NASA's NEOWISE spacecraft opened its "eyes" after more than two years of slumber to see the starry sky with the same clarity achieved during its prime mission. This image of a patch of sky in the constellation Pisces is among the first taken by the revived spacecraft's infrared cameras, and shows the ultimate target: asteroids. Appearing as a string of red dots, an asteroid can be seen in a series of exposures captured by the spacecraft.
The rocky body belongs to our solar system's main belt, a band of asteroids that orbits between Mars and Jupiter. NEOWISE is on the lookout for both main belt asteroids such as these, and especially for near-Earth objects (NEOs), which include asteroids and comets that pass relatively close to Earth.
The asteroid is called Holda, or 872, and was discovered in 1917.
The faint red streak in the image is an Earth-orbiting satellite passing above the NEOWISE spacecraft.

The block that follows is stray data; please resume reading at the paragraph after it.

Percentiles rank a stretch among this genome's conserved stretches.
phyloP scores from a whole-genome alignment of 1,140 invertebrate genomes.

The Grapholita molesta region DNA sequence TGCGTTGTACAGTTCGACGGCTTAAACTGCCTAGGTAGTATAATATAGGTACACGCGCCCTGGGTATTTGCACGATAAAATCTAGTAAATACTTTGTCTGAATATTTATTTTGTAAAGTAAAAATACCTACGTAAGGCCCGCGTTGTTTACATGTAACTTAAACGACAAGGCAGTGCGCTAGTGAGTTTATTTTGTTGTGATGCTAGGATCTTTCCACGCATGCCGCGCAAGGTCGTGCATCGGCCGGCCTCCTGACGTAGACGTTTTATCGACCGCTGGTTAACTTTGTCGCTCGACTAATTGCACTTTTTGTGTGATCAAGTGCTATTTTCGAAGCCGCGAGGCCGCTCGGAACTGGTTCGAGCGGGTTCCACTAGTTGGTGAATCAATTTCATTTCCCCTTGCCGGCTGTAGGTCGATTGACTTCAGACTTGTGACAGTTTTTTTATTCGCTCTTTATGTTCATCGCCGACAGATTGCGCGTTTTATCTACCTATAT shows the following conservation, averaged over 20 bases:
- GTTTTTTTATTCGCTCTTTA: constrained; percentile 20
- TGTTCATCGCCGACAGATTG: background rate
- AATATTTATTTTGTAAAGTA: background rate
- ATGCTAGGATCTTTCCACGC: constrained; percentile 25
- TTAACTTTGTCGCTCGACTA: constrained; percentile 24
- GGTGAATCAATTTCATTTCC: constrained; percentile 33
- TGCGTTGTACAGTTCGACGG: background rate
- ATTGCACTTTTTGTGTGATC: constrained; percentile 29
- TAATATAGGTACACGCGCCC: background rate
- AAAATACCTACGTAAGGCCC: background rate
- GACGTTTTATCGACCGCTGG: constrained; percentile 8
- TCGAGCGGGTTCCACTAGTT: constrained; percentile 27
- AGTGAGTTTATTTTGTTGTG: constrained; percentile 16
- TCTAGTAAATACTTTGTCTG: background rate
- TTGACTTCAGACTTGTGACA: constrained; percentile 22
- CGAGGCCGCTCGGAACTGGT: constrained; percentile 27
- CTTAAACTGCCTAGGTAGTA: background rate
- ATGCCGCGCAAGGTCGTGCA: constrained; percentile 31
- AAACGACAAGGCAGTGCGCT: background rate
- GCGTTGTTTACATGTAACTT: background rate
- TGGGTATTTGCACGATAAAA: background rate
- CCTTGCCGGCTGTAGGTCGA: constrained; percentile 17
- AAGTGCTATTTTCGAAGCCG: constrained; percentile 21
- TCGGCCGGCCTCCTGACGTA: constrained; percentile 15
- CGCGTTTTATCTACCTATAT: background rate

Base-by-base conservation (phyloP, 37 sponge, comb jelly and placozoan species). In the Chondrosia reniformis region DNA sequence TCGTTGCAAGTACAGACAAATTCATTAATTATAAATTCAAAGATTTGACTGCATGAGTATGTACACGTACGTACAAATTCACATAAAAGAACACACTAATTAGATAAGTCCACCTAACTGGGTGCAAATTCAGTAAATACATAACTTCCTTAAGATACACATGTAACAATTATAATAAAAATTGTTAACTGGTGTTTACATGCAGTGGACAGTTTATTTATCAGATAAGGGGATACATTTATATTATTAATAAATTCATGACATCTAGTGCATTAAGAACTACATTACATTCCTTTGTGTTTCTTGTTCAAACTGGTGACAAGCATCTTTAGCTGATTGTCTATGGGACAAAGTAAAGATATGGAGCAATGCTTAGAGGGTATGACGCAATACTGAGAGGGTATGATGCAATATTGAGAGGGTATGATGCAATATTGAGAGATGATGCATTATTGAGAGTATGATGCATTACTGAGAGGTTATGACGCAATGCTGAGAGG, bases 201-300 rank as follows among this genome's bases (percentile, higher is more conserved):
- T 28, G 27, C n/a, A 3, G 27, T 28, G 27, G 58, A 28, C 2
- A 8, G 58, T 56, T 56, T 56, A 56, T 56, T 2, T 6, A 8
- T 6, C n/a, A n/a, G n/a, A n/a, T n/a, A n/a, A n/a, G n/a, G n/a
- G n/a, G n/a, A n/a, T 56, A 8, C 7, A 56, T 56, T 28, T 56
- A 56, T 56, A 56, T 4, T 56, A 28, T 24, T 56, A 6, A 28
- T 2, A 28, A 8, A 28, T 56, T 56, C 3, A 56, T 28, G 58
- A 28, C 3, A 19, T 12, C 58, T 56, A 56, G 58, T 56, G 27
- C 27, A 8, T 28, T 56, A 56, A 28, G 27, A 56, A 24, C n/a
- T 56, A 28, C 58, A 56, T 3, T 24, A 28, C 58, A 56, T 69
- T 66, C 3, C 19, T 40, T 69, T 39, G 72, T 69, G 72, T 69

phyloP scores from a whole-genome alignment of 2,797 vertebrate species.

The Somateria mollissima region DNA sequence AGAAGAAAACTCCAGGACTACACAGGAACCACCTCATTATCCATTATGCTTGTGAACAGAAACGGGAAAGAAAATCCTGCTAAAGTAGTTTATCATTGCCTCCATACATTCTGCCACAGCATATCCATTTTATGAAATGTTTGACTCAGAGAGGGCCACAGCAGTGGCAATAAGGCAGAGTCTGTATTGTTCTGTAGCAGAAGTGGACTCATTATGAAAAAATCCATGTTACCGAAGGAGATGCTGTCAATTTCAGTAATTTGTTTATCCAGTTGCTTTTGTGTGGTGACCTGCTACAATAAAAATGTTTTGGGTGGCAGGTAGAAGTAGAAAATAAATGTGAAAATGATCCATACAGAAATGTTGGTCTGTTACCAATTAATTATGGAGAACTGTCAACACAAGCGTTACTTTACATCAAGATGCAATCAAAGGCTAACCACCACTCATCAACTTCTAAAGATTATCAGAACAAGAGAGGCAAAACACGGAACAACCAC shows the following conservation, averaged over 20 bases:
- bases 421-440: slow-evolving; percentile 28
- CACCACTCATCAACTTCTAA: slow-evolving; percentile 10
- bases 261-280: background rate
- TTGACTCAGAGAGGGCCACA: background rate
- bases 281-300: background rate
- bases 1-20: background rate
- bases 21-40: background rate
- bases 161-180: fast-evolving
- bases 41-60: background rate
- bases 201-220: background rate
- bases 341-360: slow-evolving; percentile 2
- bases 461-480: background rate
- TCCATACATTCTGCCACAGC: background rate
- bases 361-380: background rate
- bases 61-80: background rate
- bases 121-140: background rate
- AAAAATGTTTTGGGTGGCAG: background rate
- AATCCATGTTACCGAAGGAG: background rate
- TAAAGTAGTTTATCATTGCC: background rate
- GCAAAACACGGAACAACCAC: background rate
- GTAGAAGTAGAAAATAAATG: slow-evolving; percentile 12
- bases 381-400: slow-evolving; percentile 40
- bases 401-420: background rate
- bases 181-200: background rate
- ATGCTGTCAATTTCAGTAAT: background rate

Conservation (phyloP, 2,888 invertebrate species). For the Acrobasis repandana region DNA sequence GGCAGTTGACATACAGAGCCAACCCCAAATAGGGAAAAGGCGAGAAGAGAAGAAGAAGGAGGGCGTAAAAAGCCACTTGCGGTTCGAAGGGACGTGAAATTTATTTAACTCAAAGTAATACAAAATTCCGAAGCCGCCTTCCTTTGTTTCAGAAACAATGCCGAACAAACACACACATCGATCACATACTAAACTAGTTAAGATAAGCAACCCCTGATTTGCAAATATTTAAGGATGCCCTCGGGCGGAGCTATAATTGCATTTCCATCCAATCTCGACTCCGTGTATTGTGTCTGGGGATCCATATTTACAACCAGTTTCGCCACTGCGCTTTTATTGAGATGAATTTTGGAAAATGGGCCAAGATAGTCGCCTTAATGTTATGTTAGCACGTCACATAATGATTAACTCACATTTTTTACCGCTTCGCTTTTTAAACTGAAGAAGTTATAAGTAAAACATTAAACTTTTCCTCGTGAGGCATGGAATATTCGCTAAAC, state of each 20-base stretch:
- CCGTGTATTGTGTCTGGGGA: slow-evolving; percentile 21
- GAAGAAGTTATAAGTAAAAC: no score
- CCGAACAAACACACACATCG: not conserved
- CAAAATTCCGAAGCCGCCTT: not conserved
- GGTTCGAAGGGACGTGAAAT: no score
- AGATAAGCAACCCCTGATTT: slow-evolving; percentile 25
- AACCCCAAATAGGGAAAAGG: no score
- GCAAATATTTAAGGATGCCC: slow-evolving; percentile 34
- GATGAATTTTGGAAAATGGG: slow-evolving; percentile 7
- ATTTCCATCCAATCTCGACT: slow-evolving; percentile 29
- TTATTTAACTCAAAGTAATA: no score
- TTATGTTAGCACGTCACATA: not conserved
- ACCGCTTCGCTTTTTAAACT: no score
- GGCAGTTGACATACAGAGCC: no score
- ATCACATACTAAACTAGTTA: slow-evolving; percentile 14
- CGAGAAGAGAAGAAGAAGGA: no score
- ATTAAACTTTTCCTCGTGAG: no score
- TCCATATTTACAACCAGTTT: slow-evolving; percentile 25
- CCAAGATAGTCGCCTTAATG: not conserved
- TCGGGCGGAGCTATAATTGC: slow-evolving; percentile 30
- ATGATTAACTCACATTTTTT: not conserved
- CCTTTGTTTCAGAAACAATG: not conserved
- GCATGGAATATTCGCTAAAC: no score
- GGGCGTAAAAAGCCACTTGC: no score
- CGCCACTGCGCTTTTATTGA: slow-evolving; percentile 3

NEOWISE originated as a mission called WISE, which was put into hibernation in 2011 upon completing its goal of surveying the entire sky in infrared light. WISE cataloged three quarters of a billion objects, including asteroids, stars and galaxies. In August 2013, NASA decided to reinstate the spacecraft on a mission to find and characterize more asteroids.
JPL manages NEOWISE for NASA's Science Mission Directorate at the agency's headquarters in Washington. The Space Dynamics Laboratory in Logan, Utah, built the science instrument. Ball Aerospace & Technologies Corp. of Boulder, Colo., built the spacecraft. Science operations and data processing take place at the Infrared Processing and Analysis Center at the California Institute of Technology in Pasadena. Caltech manages JPL for NASA.
More information is online at http://www.nasa.gov/wise and http://wise.astro.ucla.edu and http://www.jpl.nasa.gov/wise.